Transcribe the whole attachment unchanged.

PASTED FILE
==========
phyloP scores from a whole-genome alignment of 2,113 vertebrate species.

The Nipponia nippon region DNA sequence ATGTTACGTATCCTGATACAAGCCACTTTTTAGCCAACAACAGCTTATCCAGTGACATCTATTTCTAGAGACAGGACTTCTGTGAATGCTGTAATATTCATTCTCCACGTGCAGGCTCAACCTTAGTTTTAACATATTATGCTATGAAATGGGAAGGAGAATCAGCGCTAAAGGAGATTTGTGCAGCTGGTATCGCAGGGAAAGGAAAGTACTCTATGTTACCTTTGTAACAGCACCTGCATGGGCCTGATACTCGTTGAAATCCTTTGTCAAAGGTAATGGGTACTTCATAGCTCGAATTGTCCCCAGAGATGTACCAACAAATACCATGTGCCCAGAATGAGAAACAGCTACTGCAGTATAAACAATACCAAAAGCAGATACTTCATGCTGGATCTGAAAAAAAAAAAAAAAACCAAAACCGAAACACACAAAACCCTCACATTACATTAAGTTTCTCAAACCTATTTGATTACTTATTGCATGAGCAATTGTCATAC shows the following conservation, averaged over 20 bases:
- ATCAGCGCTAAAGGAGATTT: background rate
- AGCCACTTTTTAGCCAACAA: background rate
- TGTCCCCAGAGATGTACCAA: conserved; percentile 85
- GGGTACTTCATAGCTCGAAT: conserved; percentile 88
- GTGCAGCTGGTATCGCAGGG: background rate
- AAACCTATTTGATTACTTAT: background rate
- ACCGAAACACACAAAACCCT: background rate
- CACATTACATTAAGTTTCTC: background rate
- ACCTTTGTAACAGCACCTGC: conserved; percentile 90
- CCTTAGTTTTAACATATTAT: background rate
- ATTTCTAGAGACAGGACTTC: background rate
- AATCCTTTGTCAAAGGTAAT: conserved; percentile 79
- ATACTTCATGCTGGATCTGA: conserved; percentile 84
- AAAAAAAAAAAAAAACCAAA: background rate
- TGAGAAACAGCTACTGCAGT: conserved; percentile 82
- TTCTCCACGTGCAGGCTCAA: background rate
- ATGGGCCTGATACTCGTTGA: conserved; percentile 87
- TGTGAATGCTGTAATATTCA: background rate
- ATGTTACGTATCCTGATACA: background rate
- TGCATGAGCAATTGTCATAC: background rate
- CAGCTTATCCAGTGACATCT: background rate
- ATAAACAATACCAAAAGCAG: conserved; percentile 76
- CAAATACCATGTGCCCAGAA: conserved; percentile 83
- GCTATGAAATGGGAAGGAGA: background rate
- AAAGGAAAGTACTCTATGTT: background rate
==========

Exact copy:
phyloP scores from a whole-genome alignment of 2,113 vertebrate species.

The Nipponia nippon region DNA sequence ATGTTACGTATCCTGATACAAGCCACTTTTTAGCCAACAACAGCTTATCCAGTGACATCTATTTCTAGAGACAGGACTTCTGTGAATGCTGTAATATTCATTCTCCACGTGCAGGCTCAACCTTAGTTTTAACATATTATGCTATGAAATGGGAAGGAGAATCAGCGCTAAAGGAGATTTGTGCAGCTGGTATCGCAGGGAAAGGAAAGTACTCTATGTTACCTTTGTAACAGCACCTGCATGGGCCTGATACTCGTTGAAATCCTTTGTCAAAGGTAATGGGTACTTCATAGCTCGAATTGTCCCCAGAGATGTACCAACAAATACCATGTGCCCAGAATGAGAAACAGCTACTGCAGTATAAACAATACCAAAAGCAGATACTTCATGCTGGATCTGAAAAAAAAAAAAAAAACCAAAACCGAAACACACAAAACCCTCACATTACATTAAGTTTCTCAAACCTATTTGATTACTTATTGCATGAGCAATTGTCATAC shows the following conservation, averaged over 20 bases:
- ATCAGCGCTAAAGGAGATTT: background rate
- AGCCACTTTTTAGCCAACAA: background rate
- TGTCCCCAGAGATGTACCAA: conserved; percentile 85
- GGGTACTTCATAGCTCGAAT: conserved; percentile 88
- GTGCAGCTGGTATCGCAGGG: background rate
- AAACCTATTTGATTACTTAT: background rate
- ACCGAAACACACAAAACCCT: background rate
- CACATTACATTAAGTTTCTC: background rate
- ACCTTTGTAACAGCACCTGC: conserved; percentile 90
- CCTTAGTTTTAACATATTAT: background rate
- ATTTCTAGAGACAGGACTTC: background rate
- AATCCTTTGTCAAAGGTAAT: conserved; percentile 79
- ATACTTCATGCTGGATCTGA: conserved; percentile 84
- AAAAAAAAAAAAAAACCAAA: background rate
- TGAGAAACAGCTACTGCAGT: conserved; percentile 82
- TTCTCCACGTGCAGGCTCAA: background rate
- ATGGGCCTGATACTCGTTGA: conserved; percentile 87
- TGTGAATGCTGTAATATTCA: background rate
- ATGTTACGTATCCTGATACA: background rate
- TGCATGAGCAATTGTCATAC: background rate
- CAGCTTATCCAGTGACATCT: background rate
- ATAAACAATACCAAAAGCAG: conserved; percentile 76
- CAAATACCATGTGCCCAGAA: conserved; percentile 83
- GCTATGAAATGGGAAGGAGA: background rate
- AAAGGAAAGTACTCTATGTT: background rate